Letter to the editor: Not all statistics support ‘reasonable gun control’

In a recent editorial Angelo Lynn engaged in the time-honored practice of cherry-picking statistics in an effort to sway public opinion, in this instance for “reasonable gun control.” Here are some other cherry picked statistics that are also worth considering:
According to a study in the “Harvard Journal of Law & Public Policy,” there is a negative correlation between gun ownership and violent crime. The nation’s violent crime and murder rate have decreased by more than half since 1991, as the number of privately owned guns has roughly doubled.
As published in the “Journal of Criminal Law and Criminology,” women use a gun 200,000 times a year to defend against sexual abuse.
The U.S. has the highest per capita rate of firearm ownership, yet according to the United Nations Office of Drugs and Crime, the U.S. ranks 103rd worldwide in intentional homicide rate.
The majority of gun deaths in the U.S. (over 60 percent) are from suicide, not murder.
From 1950 through 2015 98 percent of mass shootings, as defined by the FBI, occurred in gun free zones.
Of the 27 deadliest mass shootings in U.S. history only one culprit was raised by their biological father since childhood.
Vermont has one of the lowest per capita gun murder rates in the country.
The reason these statistics seem to contradict those presented by Mr. Lynn is because violence in our society is a complex and nuanced problem that can be viewed from many perspectives.  A gang-related shooting is not the same type of crime as a truck bomb. One has a tendency to choose statistics that support a desired solution. In the extreme, there are some who cynically highjack a tragedy in an effort to chip away at gun rights simply because they don’t like guns, want them removed completely from society and, secretly or not, don’t respect those who currently own them. This is unhelpful and, in fact, counterproductive.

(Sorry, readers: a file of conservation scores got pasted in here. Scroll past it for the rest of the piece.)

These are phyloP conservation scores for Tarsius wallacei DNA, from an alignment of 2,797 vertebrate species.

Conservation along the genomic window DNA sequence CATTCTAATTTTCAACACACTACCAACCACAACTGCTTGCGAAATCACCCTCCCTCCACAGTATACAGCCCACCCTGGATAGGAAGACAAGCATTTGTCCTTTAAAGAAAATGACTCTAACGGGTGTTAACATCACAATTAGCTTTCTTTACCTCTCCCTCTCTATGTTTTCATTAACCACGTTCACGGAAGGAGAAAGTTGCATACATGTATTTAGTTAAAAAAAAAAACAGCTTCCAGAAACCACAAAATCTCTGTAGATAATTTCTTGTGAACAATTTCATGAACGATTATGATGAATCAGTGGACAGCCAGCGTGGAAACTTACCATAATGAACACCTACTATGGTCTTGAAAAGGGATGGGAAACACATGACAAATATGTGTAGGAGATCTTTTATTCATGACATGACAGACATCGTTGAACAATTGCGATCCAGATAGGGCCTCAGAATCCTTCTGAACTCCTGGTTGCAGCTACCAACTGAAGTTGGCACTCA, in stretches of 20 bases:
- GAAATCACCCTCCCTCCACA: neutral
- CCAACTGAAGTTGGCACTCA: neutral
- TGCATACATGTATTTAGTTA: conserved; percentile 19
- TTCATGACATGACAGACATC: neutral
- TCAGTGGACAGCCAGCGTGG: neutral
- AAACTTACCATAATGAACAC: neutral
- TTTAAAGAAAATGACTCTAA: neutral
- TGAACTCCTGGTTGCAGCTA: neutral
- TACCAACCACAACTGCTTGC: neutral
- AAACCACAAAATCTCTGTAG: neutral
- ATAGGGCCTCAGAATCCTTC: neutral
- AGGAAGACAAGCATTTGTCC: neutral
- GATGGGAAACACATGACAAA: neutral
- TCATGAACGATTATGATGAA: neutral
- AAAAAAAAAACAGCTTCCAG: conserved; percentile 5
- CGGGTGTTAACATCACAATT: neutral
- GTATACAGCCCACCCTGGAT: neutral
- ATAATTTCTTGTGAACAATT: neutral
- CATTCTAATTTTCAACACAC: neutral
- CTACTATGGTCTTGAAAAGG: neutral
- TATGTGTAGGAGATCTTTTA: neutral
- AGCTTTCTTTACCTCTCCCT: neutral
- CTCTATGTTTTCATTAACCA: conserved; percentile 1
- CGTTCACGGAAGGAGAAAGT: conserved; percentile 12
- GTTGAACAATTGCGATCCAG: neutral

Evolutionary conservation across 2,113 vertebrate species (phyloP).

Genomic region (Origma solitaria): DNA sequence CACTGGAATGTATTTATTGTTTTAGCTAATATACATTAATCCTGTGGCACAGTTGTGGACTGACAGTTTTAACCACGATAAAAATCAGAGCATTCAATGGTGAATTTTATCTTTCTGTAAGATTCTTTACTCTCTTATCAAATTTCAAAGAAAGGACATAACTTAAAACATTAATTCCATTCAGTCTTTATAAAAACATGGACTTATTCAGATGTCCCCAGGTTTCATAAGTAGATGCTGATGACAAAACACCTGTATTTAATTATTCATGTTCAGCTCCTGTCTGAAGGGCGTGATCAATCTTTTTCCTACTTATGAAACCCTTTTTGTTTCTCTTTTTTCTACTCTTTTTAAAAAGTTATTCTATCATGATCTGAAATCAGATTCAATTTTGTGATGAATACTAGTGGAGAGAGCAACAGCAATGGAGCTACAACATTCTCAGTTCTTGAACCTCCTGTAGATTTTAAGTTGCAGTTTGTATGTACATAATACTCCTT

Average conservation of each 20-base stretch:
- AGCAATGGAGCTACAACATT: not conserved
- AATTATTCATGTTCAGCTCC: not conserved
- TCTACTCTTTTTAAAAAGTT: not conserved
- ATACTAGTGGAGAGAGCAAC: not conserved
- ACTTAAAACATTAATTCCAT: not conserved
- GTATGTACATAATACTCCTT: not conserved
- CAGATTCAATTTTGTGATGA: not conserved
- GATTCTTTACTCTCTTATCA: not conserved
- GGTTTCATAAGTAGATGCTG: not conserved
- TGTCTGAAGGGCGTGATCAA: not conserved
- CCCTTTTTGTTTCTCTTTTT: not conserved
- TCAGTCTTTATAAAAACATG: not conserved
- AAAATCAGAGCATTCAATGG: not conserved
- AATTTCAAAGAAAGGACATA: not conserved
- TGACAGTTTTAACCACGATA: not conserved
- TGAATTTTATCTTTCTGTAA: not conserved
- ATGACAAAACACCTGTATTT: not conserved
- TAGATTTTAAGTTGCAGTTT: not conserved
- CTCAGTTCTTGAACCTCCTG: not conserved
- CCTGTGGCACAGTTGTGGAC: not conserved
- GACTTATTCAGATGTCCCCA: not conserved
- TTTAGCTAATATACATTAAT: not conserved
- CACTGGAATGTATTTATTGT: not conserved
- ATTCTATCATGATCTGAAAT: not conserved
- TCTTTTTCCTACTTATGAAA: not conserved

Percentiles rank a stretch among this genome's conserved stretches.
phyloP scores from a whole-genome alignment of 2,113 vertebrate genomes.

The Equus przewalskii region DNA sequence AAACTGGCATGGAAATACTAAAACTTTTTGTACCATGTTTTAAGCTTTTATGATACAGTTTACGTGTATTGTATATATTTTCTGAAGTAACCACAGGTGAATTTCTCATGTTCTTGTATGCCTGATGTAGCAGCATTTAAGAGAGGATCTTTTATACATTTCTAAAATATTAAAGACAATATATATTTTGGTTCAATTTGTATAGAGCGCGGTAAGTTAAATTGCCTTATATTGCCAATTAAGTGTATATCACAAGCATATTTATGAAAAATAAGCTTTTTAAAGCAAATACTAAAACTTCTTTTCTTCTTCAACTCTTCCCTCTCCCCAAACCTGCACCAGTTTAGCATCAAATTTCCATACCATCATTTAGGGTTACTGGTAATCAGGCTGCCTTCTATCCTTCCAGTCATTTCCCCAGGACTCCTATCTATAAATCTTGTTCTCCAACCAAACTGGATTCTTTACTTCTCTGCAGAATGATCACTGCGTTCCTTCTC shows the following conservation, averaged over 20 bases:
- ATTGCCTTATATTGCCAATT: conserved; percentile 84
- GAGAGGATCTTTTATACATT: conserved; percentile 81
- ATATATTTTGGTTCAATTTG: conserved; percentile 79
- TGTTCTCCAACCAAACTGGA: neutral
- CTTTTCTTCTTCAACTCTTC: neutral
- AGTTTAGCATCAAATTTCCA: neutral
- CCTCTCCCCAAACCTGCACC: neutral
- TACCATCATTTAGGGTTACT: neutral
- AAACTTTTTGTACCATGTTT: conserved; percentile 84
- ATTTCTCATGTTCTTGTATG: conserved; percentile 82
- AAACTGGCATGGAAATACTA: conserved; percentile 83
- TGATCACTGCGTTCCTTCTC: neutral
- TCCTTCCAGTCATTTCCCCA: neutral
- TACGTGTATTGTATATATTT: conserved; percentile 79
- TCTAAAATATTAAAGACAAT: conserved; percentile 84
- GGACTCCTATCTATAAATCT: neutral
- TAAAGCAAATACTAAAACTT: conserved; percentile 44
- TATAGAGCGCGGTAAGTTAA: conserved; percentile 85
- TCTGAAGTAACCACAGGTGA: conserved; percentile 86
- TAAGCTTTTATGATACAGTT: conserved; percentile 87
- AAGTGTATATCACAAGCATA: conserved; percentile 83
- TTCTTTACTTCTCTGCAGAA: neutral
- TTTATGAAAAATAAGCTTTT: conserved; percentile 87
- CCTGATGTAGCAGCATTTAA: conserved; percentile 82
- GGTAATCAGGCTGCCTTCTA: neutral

The problem of mass killings in our country clearly deserves serious discussion, but in an objective and clear-headed manner. Many factors need to be taken into account in dealing with this problem, such as the breakdown of the family unit and the acceptance of unfiltered violence in our media outlets. We should certainly make every attempt to prevent mentally unstable individuals from obtaining the means by which to cause harm to others, especially on a large scale.
Providing better security for schools and other “soft” targets should be a priority as well. These are just a few of the issues that need to be addressed if we are serious about getting results. The passage of broad brushstroke anti-gun laws that do little to solve this complex problem and that limit the rights of law abiding citizens who may even prevent such a catastrophe is not the answer. Humans intent on evil are hard to deter simply by limiting their resources. Just ask the surviving victims of the Oklahoma City, Boston and recent Austin bombings, the axe victims in Dusseldorf, Germany and the truck rampage victims in Nice, France.
A narrow focus on gun control, particularly with condescending undertones and using selective statistics is not the way we should go about this, and when one brandishes terms such as “reasonable gun control” and “common sense gun laws” it implies those who disagree are unreasonable and lack common sense. This discredits those who use such terms and poisons the well for a civil discussion aimed at obtaining meaningful results. We can and should do better.
C. W. Cobb

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